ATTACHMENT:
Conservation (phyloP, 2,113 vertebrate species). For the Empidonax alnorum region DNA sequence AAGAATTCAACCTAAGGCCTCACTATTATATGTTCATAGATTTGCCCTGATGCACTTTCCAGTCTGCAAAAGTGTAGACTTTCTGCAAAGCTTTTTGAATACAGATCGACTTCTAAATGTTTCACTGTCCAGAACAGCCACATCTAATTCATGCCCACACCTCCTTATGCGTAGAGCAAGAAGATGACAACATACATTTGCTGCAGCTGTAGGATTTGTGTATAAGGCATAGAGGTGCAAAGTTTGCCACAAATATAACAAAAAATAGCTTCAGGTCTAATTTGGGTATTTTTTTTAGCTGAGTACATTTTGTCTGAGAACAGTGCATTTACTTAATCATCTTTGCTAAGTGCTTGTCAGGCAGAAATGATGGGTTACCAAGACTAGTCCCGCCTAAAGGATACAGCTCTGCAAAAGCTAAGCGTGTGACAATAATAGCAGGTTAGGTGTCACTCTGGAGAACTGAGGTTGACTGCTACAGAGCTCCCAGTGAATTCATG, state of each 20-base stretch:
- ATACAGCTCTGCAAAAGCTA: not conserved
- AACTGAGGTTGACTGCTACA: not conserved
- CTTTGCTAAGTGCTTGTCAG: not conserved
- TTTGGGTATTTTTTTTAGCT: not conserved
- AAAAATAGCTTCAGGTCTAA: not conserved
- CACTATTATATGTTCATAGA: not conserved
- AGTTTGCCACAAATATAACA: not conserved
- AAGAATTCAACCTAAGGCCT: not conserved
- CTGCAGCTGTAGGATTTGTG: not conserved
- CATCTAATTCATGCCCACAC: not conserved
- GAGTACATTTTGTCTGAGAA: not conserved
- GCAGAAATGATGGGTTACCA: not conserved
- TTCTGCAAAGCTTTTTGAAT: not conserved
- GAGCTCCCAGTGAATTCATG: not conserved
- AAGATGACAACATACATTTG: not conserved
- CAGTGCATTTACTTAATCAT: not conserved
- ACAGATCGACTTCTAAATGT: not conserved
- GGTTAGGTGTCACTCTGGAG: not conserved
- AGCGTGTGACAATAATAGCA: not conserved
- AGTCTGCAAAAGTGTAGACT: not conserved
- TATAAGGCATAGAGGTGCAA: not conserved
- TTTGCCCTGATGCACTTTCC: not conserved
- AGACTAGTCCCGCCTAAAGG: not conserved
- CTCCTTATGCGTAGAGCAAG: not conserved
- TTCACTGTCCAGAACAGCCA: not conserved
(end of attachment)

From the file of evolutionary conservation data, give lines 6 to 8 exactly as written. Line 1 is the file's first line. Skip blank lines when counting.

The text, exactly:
- AAAAATAGCTTCAGGTCTAA: not conserved
- CACTATTATATGTTCATAGA: not conserved
- AGTTTGCCACAAATATAACA: not conserved